How MENA is Rediscovering its Vegan Heritage

Keen followers of green-related news will have noticed an increased trend in veganism when it comes to the GCC and MENA. Gulf News highlighted the 250% increase in vegan supermarket options across the region in one November analysis, and more and more families are looking at options for their families to enjoy a more environmentally friendly and health conscious diet. This is, of course, not news to the region.

Veganism has been around longer in the MENA than perhaps in any other part of the world, and eco-friendly eaters and businesses across the Gulf are taking note and helping natives to rediscover that heritage.

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Back to basics

Some of the most popular vegan staple foods originated in the Middle-East. The Levant, in particular, saw the rise of foods including hummus, falafel, za’atar and mutabbal, all key parts of the modern vegan diet. As highlighted by The New Arab, this goes as far as classic pan-regional dishes like the Palestinian maqlooba.

Spreading this good message has been a key objective of businesses and blogs across the region, which focus on content-driven material to get the word out to a variety of audiences. By highlighting the benefits of the vegan diet and the roots it has in genuine MENA heritage and history, and promoting the benefits of vegan cooking, these blogs are having tremendous success and are doing real good for the region.

Notable bloggers

The National highlights the amazing efforts of these environmentally-minded bloggers. The Syrian Foodie in London, Bhibik Ya Neh Neh, and Shahiya all highlight vegan recipes from across the region that have a real positive impact on your own environmental footprint.

More crucially, they’re spreading the word overseas to MENA diaspora in other countries. From there, they can continue to influence their community, their family and their friends back home. This may have a serious impact in years to come.

The positives

While the populations of many MENA nations are relatively small compared to the global stage, their rate of consumption is not. In more prosperous nations like Saudi Arabia and the UAE, consumption can reach 64kg per person every year, according to marketing mag Images Retail Me. Brands like Beyond Meat, VBites, Cauldron and Tofurky have broached the mainstream appeal needed to match the meat appetite in these countries and others across the region.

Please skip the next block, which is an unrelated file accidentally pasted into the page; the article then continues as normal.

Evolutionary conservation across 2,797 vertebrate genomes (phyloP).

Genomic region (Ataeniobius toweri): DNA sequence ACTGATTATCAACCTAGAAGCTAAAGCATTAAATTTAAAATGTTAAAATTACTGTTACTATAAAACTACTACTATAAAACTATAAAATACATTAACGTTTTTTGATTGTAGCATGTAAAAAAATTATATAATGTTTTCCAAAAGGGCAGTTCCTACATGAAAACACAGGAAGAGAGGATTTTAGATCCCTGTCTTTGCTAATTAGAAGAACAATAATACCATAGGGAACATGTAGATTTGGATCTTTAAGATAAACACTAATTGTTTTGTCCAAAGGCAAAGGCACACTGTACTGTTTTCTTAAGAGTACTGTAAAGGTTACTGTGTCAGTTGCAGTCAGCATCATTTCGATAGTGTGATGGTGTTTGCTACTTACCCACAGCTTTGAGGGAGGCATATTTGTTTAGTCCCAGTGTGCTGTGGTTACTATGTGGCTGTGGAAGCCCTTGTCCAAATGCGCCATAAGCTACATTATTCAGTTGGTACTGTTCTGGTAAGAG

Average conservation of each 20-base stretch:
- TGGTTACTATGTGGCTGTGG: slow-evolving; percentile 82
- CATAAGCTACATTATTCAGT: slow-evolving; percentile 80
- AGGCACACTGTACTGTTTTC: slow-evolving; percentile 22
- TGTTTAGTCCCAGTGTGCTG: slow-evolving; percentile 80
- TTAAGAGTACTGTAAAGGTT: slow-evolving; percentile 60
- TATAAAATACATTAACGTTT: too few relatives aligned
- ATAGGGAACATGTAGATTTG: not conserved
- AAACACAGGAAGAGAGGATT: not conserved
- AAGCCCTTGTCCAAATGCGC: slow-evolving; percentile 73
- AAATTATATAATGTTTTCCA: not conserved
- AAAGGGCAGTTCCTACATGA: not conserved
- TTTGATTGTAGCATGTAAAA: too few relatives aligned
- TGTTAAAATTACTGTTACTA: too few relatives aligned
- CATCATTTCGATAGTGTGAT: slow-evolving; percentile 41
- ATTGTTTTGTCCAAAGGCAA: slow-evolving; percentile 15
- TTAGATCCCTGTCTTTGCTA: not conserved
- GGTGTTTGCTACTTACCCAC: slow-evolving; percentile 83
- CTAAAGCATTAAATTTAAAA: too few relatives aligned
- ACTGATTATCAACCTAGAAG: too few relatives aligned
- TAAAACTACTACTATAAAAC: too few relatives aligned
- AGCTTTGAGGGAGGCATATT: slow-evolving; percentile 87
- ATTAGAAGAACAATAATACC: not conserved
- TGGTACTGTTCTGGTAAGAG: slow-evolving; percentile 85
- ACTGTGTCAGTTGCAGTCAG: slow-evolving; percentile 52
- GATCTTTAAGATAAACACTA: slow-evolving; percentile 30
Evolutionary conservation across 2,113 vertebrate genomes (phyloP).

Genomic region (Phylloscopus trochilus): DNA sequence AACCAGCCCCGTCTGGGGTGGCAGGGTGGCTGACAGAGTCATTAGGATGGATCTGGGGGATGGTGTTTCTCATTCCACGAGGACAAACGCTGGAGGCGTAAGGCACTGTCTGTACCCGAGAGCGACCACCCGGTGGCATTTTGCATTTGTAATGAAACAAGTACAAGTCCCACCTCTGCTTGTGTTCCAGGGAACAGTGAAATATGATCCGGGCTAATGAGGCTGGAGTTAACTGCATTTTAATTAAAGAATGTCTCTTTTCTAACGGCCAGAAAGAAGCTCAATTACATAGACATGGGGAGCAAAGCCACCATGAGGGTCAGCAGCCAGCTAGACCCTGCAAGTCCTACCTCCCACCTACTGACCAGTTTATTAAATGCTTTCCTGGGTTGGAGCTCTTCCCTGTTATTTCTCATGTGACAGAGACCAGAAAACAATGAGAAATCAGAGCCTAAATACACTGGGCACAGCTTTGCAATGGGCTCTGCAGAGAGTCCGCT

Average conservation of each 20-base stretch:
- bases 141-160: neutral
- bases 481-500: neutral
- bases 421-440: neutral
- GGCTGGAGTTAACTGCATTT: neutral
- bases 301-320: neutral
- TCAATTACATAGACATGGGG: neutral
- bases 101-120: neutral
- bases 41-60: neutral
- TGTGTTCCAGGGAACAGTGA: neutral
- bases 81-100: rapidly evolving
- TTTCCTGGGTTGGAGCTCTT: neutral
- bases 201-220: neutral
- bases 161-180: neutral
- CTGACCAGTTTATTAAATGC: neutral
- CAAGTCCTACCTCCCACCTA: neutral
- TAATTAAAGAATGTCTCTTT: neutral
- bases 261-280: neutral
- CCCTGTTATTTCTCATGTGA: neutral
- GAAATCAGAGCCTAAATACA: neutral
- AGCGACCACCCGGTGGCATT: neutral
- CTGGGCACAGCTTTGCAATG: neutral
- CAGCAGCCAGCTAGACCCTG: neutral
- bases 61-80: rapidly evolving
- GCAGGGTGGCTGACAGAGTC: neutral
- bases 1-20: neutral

With the help of those intrepid bloggers and food explorers, the disproportionate rate of meat consumption is reducing, and that will have a direct impact on the carbon economy – especially in countries like Saudi Arabia, where much of the beef consumed must be imported, putting strain on the carbon cycle. UAE-based elGrocer report an 1152% rise in vegan-based sales through 2019 to current: that’s a huge upward trend that will soon start to show in carbon terms.

For that reason, vegans and environmentalists alike have something to look forward to in the future. The range and quality of vegan goods is improving; so is the uptake, meaning that the environment will have further room to recover. With the help of businesses, advocates and bloggers, this trend will hopefully continue to surge.

About Salman Zafar

Salman Zafar is the Founder of EcoMENA, and an international consultant, advisor, ecopreneur and journalist with expertise in waste management, waste-to-energy, renewable energy, environment protection and sustainable development. His geographical areas of focus include Middle East, Africa, Asia and Europe. Salman has successfully accomplished a wide range of projects in the areas of biomass energy, biogas, waste-to-energy, recycling and waste management. He has participated in numerous conferences and workshops as chairman, session chair, keynote speaker and panelist. Salman is the Editor-in-Chief of EcoMENA, and is a professional environmental writer with more than 300 popular articles to his credit. He is proactively engaged in creating mass awareness on renewable energy, waste management and environmental sustainability in different parts of the world. Salman Zafar can be reached at salman@ecomena.org or salman@bioenergyconsult.com
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